For lack of new ideas, the director takes the survivors into the belly of the alien spacecraft. The special effects team again uses CGI to add a sense of elegance and beauty to the spaceship controls. It feels rather silly to juxtaposes such a sophisticated control surface with a the blathering tentacles of an alien oozing bile from every orifice. Sometimes details are better left to the imagination.
Character driven movies require character
The Thing 2011 struggles with one gargantuan challenge. Only so many tales can be told within the closed system of an Antarctic research station. Accordingly, the films backs itself into a corner by recycling the same old ‘imposter among us’ tropes from the first film. However, the character dynamics pale in comparison to those of Carpenter’s film. There is no MacReady nor is there a Childs. There is no Wilford Brimley pleading to come back inside from the cold. The characters are mostly flat and uninteresting, leaving these recycled plot devices as cold as the frozen tundra.
However, the character of Kate Loyd manages to shine shine through the mundane. She plays the role of the unlikely female hero thrust into a tale of alien survival. Mary Elizabeth Winstead performs the role with supreme confidence. When the chips are down, and the research station teeters on the brink of collapse, she takes seizes control of the situation. In that way, she displays shades of Ellen Ripley. Regrettably, she lacks a suitable foil to create any interesting friction. Dr. Sandor Halverson, played by Ulrich Thomsen, attempts fill that role, but his caricature is so thin and predictable that any real conflict fizzles upon sight.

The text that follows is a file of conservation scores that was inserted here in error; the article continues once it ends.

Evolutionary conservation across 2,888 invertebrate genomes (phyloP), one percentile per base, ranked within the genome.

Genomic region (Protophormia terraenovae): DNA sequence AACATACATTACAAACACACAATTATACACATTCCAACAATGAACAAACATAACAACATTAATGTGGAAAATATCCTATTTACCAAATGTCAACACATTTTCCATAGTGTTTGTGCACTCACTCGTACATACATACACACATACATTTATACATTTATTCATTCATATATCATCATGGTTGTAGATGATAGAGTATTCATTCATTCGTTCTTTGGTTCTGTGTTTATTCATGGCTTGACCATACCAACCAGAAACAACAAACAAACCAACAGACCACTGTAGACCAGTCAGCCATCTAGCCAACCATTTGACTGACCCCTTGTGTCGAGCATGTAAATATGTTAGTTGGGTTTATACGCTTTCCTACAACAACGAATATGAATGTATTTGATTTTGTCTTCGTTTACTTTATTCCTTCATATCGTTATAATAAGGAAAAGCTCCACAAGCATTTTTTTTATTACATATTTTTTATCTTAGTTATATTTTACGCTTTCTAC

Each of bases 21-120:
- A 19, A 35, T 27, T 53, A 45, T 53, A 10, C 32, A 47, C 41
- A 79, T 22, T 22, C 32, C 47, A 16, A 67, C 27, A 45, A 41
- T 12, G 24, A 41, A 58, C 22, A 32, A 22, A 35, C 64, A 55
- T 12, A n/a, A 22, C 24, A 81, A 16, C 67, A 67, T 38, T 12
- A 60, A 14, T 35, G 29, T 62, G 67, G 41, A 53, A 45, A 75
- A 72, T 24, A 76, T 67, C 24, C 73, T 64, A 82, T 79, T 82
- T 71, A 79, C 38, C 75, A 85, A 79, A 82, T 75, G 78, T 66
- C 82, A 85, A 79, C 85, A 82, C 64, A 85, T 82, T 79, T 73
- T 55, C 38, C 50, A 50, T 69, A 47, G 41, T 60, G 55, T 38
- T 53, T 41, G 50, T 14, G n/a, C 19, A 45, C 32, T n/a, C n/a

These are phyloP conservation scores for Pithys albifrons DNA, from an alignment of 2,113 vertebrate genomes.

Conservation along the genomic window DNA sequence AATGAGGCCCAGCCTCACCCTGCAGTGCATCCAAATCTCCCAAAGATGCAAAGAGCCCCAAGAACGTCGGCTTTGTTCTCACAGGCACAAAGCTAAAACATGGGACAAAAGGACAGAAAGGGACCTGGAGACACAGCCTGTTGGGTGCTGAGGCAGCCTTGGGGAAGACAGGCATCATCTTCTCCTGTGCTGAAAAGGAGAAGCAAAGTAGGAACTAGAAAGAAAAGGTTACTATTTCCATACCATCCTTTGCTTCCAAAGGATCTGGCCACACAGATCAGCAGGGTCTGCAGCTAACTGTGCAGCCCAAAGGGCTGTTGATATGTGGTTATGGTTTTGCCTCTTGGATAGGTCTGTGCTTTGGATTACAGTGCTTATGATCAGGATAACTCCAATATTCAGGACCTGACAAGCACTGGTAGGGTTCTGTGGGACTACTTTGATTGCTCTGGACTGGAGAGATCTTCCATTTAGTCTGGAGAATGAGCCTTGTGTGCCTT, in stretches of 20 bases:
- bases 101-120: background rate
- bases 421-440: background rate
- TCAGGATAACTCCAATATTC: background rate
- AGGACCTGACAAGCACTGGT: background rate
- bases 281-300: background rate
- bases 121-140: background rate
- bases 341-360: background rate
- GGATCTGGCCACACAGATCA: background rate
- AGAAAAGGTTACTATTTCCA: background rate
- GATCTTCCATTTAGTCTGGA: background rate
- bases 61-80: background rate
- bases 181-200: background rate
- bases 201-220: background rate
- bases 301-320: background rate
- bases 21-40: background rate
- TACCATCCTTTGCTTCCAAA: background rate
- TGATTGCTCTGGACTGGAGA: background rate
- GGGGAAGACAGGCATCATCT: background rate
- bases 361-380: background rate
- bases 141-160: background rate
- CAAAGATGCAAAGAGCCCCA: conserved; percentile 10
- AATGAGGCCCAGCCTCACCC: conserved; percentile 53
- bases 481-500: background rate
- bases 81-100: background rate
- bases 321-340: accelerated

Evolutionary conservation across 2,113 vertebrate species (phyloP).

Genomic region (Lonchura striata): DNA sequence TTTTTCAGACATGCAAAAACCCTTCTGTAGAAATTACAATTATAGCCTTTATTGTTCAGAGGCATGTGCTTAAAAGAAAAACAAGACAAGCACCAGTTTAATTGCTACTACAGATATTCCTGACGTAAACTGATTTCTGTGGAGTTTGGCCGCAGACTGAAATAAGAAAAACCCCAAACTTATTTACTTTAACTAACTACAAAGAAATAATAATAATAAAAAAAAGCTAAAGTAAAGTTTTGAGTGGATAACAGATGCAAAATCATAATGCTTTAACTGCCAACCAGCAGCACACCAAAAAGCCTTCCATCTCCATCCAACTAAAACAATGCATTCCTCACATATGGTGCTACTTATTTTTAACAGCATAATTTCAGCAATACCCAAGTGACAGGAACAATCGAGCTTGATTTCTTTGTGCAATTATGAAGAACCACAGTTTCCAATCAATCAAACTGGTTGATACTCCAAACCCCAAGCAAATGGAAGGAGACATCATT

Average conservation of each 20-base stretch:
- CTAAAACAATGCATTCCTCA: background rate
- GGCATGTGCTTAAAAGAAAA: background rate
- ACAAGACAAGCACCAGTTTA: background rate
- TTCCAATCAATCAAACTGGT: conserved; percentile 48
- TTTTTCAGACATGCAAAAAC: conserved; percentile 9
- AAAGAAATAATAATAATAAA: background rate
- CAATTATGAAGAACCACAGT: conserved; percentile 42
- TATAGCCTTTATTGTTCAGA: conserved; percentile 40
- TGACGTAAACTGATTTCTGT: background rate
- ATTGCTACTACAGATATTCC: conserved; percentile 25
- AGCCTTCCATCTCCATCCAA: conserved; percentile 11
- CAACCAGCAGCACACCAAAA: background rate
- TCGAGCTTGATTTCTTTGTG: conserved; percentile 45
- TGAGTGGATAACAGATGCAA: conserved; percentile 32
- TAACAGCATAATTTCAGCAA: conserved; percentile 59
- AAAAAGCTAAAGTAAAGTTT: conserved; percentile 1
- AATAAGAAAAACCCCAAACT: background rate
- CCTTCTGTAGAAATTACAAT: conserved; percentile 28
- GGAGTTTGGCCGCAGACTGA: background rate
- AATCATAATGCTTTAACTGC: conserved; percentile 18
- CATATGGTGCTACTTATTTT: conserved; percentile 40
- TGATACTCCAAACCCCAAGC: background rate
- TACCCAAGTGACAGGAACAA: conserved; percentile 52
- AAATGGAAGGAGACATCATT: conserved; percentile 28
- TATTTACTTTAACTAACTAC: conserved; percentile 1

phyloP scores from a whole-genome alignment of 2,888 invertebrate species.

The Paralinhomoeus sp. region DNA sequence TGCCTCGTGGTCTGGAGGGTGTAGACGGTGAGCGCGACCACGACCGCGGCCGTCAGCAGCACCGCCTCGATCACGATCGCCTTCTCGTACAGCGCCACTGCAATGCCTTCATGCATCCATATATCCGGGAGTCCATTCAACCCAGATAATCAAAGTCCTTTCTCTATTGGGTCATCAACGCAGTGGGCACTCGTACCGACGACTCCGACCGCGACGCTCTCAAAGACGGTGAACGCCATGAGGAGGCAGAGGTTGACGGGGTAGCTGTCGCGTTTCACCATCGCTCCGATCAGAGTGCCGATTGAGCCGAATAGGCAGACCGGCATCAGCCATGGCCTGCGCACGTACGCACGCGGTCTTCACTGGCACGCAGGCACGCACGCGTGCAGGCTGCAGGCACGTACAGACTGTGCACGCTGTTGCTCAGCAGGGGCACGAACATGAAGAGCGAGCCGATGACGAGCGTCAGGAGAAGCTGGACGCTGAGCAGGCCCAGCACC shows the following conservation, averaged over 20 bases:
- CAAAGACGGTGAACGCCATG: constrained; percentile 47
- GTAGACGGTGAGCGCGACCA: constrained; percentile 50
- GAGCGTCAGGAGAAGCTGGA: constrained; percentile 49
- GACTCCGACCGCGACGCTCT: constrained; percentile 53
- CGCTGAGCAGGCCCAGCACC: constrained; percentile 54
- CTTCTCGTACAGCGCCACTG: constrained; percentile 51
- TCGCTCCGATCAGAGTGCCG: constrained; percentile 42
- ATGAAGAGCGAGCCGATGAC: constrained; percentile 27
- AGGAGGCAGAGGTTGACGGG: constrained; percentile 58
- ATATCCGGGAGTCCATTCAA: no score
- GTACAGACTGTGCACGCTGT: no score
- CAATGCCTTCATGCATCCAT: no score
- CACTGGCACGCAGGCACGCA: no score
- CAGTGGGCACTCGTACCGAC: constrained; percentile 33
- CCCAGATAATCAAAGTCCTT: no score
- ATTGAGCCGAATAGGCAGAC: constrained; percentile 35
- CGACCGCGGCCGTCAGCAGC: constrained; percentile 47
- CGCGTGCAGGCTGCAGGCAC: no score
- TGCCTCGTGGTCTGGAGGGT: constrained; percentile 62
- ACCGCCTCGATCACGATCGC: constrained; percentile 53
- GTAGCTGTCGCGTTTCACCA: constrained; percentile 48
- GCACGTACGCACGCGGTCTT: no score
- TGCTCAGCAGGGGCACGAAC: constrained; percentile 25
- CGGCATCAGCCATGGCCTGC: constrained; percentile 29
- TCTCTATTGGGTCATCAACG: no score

The Thing (2011) – Wrapping up
Despite the ultra-critical review, The Thing 2011 is not a terrible movie, but it does fail to achieve the greatness of it predecessor. It does a good job trying to keep consistent continuity with the original. Everything from the room holding the block of ice to the frozen radio operator with a slit throat meticulously mirrors the imagery of the original. The final act involving the helicopter chase of the dog feels a bit forced, but ultimately lays the transition directly at the feet of John Carpenter.
All in all, The Thing 2011 feels a bit like missing a spectacular dunk in the NBA slam dunk competition. It’s exciting, but ultimately blows a sure thing.
The Thing 2011 - Great Idea, OK Movie - Malevolent Dark
Director: Matthijs van Heijningen Jr.
Date Created: 2011-01-01 00:00